Colum McCann won the 2009 National Book Award for Let The Great World Spin, a sprawling novel that links 11 different characters in a meditation on time, death, and perspective. His follow-up, TransAtlantic, adheres to a similar formula, connecting several stories through crossing the Atlantic Ocean from Ireland to North America (or vice versa). Like its predecessor, TransAtlantic is epic in scope, encompassing many perspectives and generations. While McCann’s particular milieus shine, the book never quite manages to come together.
Taking place in three countries and a half-dozen different time periods, the novel traces two histories: that of a particular family as well as Irish-American relations in general. Starting with the world’s first transatlantic flight, before jumping backward and forward in time, McCann shows how woven together modern American and Irish identities are, from the influx of immigrants in the 1800s to the Good Friday Agreement. The first section of the novel focuses on three specific trips to Ireland: the first flight across the Atlantic, Frederick Douglass’ journey to preach abolition and buy his freedom, and U.S. Senator George Mitchell’s peace brokering between North and South in the 1990s. The Duggan family finds itself in the background of these stories, witnesses to these men and their accomplishments, while the second section of the book tells the history of the Duggans themselves, tracing how brief encounters with the men like Douglass and Mitchell impacted their lives. McCann manages to place the worldly and domestic side by side, showing how each affects the other.
McCann is universally acclaimed for his prose, and the writing in TransAtlantic is no exception. Like his characters, his words are meditative, able to beautifully detail the quiet scenes of life and the pain of loss. As he passes through each generation of the Duggan family, starting with matriarch Lily, he creates a collective history, where a simple phrase can easily suggest all the events that came before any particular moment. It’s impressive how little time he takes to accomplish such a feat, fitting so many histories in a few hundred pages.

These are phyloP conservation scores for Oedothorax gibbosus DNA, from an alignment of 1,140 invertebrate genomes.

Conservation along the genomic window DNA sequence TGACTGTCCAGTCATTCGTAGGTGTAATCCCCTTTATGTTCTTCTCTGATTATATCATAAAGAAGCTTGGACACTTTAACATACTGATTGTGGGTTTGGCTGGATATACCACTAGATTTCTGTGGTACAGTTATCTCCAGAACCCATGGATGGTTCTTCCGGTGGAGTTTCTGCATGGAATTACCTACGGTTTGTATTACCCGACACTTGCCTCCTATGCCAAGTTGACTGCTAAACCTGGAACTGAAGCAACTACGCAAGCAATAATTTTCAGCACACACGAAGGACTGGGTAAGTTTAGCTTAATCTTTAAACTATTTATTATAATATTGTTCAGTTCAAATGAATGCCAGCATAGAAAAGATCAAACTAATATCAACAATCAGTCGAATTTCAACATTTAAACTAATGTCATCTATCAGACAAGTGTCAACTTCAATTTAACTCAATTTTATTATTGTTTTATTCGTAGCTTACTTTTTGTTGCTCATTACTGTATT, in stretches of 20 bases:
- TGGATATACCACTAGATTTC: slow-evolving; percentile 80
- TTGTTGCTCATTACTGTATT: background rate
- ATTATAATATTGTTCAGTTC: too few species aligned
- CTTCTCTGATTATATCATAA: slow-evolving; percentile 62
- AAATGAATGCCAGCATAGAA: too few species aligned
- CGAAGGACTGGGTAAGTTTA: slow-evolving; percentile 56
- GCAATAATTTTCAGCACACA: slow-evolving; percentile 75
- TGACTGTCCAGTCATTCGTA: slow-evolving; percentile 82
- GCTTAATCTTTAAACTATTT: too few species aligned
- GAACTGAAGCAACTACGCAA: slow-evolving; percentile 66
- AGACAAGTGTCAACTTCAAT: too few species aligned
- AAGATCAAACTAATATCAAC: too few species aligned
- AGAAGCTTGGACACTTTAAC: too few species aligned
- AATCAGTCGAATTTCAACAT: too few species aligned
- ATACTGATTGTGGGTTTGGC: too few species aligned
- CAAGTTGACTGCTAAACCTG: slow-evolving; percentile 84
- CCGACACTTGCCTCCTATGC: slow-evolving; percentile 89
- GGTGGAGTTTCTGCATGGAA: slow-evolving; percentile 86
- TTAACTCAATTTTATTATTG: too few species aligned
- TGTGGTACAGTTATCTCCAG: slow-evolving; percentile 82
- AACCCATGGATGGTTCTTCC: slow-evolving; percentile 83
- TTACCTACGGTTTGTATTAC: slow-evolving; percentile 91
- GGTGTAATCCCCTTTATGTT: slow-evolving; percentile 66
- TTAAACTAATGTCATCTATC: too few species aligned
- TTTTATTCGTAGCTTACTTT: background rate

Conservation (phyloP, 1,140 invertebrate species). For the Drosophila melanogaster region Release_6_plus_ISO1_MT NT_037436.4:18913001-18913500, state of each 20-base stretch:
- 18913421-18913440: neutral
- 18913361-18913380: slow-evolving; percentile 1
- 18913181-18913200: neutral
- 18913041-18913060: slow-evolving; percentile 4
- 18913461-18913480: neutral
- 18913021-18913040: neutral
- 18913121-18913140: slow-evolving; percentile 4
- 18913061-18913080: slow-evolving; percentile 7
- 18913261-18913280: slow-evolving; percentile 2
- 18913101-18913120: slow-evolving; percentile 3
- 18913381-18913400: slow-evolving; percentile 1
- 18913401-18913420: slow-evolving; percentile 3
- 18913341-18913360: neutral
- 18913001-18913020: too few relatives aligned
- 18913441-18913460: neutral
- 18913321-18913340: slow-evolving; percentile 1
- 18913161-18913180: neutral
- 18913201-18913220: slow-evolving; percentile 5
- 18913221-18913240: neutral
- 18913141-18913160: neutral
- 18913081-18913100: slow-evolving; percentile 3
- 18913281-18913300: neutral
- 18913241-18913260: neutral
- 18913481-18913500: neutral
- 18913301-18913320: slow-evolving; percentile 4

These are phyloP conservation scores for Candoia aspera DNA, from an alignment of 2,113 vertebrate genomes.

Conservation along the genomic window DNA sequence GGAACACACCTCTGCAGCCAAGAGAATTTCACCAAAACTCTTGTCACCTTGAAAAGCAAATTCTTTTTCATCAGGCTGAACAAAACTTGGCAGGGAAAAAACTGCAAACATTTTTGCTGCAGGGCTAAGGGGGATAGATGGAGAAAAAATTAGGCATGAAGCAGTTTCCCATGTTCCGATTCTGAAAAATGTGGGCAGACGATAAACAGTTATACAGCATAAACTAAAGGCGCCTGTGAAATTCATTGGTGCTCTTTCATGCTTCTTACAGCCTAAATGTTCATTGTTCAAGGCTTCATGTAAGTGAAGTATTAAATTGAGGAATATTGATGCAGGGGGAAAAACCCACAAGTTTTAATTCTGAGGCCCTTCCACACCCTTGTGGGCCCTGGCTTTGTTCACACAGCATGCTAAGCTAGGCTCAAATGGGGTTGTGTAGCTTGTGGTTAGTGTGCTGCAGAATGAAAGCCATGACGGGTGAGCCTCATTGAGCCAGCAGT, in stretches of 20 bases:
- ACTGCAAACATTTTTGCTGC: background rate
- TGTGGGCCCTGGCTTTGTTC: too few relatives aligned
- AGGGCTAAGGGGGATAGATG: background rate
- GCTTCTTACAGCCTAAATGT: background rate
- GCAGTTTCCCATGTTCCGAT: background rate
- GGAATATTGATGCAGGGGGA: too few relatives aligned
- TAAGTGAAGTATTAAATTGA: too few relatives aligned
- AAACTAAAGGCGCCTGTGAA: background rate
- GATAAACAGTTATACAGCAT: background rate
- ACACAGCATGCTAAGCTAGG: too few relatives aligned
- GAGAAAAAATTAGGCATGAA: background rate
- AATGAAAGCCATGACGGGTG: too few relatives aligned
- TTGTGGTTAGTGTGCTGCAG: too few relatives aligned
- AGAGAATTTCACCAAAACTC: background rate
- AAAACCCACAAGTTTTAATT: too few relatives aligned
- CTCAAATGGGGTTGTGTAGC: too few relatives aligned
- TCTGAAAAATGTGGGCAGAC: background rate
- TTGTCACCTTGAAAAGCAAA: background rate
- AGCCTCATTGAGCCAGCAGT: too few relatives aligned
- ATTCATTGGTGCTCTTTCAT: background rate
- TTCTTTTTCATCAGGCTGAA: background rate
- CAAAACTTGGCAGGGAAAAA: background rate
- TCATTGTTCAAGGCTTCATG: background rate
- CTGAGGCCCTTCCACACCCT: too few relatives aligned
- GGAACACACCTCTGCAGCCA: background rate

Yet while each section is beautifully written, TransAtlantic never feels like a complete story. Perhaps that’s McCann’s intention: He wants to simply consider different points in time instead of weaving them into some greater arc. The book accurately traces the reverberations of events, but it’s not clear what, aside from some historical cause and effect, links certain parts of the book to others. The result is a tale that is moving, but ultimately a little unfulfilling, more interesting in concept than in execution. There’s no cathartic force in the novel, and it ends with little more than a shrug.
But even without a cohesive element, TransAtlantic is still a fantastically depicted journey from the past to the present, and perhaps the most interesting primer on U.S.-Irish relations ever created. McCann should be commended for working on an epic swath of history in the wake of winning a much-coveted prize. That he does not quite reach his goals is a testament to their scope.